Wednesday, December 25, 2019

Dance Center Presents U.S. Debut of Nigerian Dance Artist Qudus Onikeku March 13–14

Nigerian choreographer/dancer Qudus Onikeku makes his U.S. debut, accompanied by Uruguayan artist Fernando Velazquez and musicians, with his work Spirit Child March 13 and 14, presented by the Dance Center of Columbia College Chicago, 1306 S. Michigan Avenue.
Spirit Child is inspired by the main character in Nigerian author Ben Okri’s Booker Prize-winning novel The Famished Road. Azaro, the restless spirit child, is caught between life and death, between Earth-bound reality and an idyllic spirit world. Onikeku, with Velazquez and the musicians, has created an atmosphere of transition between the enchanted world of dreams and spirits and the world of the living. Spirit Child offers a meditative journey into dreamscapes, creating a poetry that brings a new kind of truth—or an old truth that no longer captures our attention.
These performances are the debut of Onikeku’s choreography on a major U.S. stage, though he has performed all over the world. He spent the fall 2018 semester at the Dance Center as practitioner-in-residence, working with students and setting work on those enrolled in the Repertory Performance Workshop.
Residency activities
There will be post-performance conversations with Onikeku after both performances. Additional residency activities with community partners and Columbia College Chicago students take place throughout the week leading up to the performance weekend.
Qudus Onikeku
A love for acrobatics at a young age led Qudus Onikeku to create a movement identity that fuses dance and acrobatics, while basing his choreography in Yoruba traditional philosophy combined with hip hop, capoeira, tai chi, and contemporary dance vocabularies to weave an understanding of dance, art, politics, and everything in between. In 2014, Onikeku founded the QDance Center, which blends artistry and community on both the grassroots and global levels, impacting nearly 50 countries worldwide. Its centerpiece event, danceGathering, is a two-week, collaborative, “anti-disciplinary” festival that gathers dancers, writers, musicians, architects, and scholars in Lagos.
Onikeku's artistic journey as a solo artist has intensified his interest in the aesthetics and artistry of African peoples in general. He writes, “I am particularly animated by body memory rather than history, by the will to reach out and touch the audience above the will to express something of the self, and, in so doing, I’ve constantly searched for ways to fuse poetic attitudes with African satirical and fictitious modes of storytelling, as in the griot tradition, combining  social history, collective memory or collective amnesia with personal autobiography, as a critical launching pad in the process of myth reading and communal rejuvenation.”

Qudus Onikeku performs his work Spirit Child
Friday and Saturday, March 13 and 14 at
7:30 p.m.
at the Dance Center, 1306 S. Michigan Ave., Chicago.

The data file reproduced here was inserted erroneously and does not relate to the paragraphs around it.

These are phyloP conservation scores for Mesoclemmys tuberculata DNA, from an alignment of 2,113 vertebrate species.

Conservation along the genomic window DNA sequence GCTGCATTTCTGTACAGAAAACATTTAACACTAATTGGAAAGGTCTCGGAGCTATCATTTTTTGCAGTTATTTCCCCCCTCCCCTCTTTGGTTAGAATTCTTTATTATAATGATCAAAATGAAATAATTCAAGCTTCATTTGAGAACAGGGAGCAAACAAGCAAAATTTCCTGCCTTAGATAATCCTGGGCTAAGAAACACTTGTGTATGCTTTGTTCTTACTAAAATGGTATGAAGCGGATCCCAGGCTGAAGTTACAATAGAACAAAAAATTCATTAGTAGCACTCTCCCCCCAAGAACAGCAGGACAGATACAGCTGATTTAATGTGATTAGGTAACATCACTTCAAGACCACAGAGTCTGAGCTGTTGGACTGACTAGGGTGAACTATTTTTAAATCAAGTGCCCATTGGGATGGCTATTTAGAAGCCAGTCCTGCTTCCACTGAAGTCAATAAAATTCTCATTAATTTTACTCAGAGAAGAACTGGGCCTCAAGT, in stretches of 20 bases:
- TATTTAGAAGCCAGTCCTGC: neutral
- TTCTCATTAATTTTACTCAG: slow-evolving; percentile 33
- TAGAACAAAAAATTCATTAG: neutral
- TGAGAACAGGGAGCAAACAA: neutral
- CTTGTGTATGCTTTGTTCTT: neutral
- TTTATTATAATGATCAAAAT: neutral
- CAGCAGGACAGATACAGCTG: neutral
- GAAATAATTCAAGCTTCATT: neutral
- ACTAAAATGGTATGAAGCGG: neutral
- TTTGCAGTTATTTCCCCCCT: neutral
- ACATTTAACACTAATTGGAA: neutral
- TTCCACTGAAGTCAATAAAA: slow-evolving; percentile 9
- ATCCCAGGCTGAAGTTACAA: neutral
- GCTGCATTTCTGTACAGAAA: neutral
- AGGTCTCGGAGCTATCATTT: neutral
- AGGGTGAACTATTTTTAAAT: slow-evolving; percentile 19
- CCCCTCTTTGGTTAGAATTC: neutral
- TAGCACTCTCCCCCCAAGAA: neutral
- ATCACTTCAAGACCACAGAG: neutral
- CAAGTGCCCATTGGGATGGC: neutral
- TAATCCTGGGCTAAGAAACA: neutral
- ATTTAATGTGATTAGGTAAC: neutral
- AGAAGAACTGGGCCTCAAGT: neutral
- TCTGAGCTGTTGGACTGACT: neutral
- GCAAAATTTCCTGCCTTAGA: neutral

Tickets are $30, $24 for seniors and $10 for students,
available at or by calling 312-369-8330.
Patrons save 25% with a subscription 
to three or more
performances and dates. All programming is subject to change.

The Dance Center’s presentation of Qudus Onikeku is made possible by FUSED (French U.S. Exchange in Dance), a program developed by FACE Foundation and the Cultural Services of the French Embassy in the United States with support from the Florence Gould Foundation, the Ford Foundation, Institut français-Paris, the French Ministry of Culture, and private donors. This project is partially supported by a grant from the Office of Academic Diversity, Equity, and Inclusion, Columbia College Chicago.
The Dance Center
The Dance Center’s 2019–20 season concludes with Abby Z and the New Utility in their Chicago debut April 9–11.

The Dance Center of Columbia College Chicago is the city’s leading presenter of contemporary dance, showcasing artists of regional, national and international significance. The Dance Center has been named “Chicago’s Best Dance Theatre” by Chicago magazine, “Best Dance Venue” by the Chicago Reader and Chicago’s top dance venue by Newcity, and Time Out Chicago cited it as “…consistently offering one of Chicago’s strongest lineups of contemporary and experimental touring dance companies.” The Dance Center recently celebrated 45 years of presenting contemporary dance in Chicago.
Programs at the Dance Center are supported, in part, by the Alphawood Foundation, The Richard H. Driehaus Foundation, the Illinois Arts Council Agency, the Martha Struthers Farley and Donald C. Farley Jr. Family Foundation, the City of Chicago Department of Cultural Affairs & Special Events, the Irving Harris Foundation and the National Endowment for the Arts. Additional support is provided by the New England Foundation for the Arts’ National Dance Project, with lead funding from the Doris Duke Charitable Foundation and The Andrew W. Mellon Foundation. The Presenting Series is also supported by the Arts Midwest Touring Fund, a program of Arts Midwest that is funded by the National Endowment for the Arts, with additional contributions from the Illinois Arts Council Agency and the Crane Group. Additional project support, in part, by a grant from the Western Arts Alliance Advancing Indigenous Performance Touring Fund and the Andrew W. Mellon Foundation. Supplemental support includes FUSED (French U.S. Exchange in Dance), a program developed by FACE Foundation and the Cultural Services of the French Embassy in the United States with the support from the Florence Gould Foundation, the Ford Foundation, Institut français-Paris, the French Ministry of Culture, and private donors. Special thanks to the Friends of the Dance Center for their generous contributions to the Dance Center’s work.

All photos of Qudus Onikeku in Spirit Child are by Fernando Velazquez.

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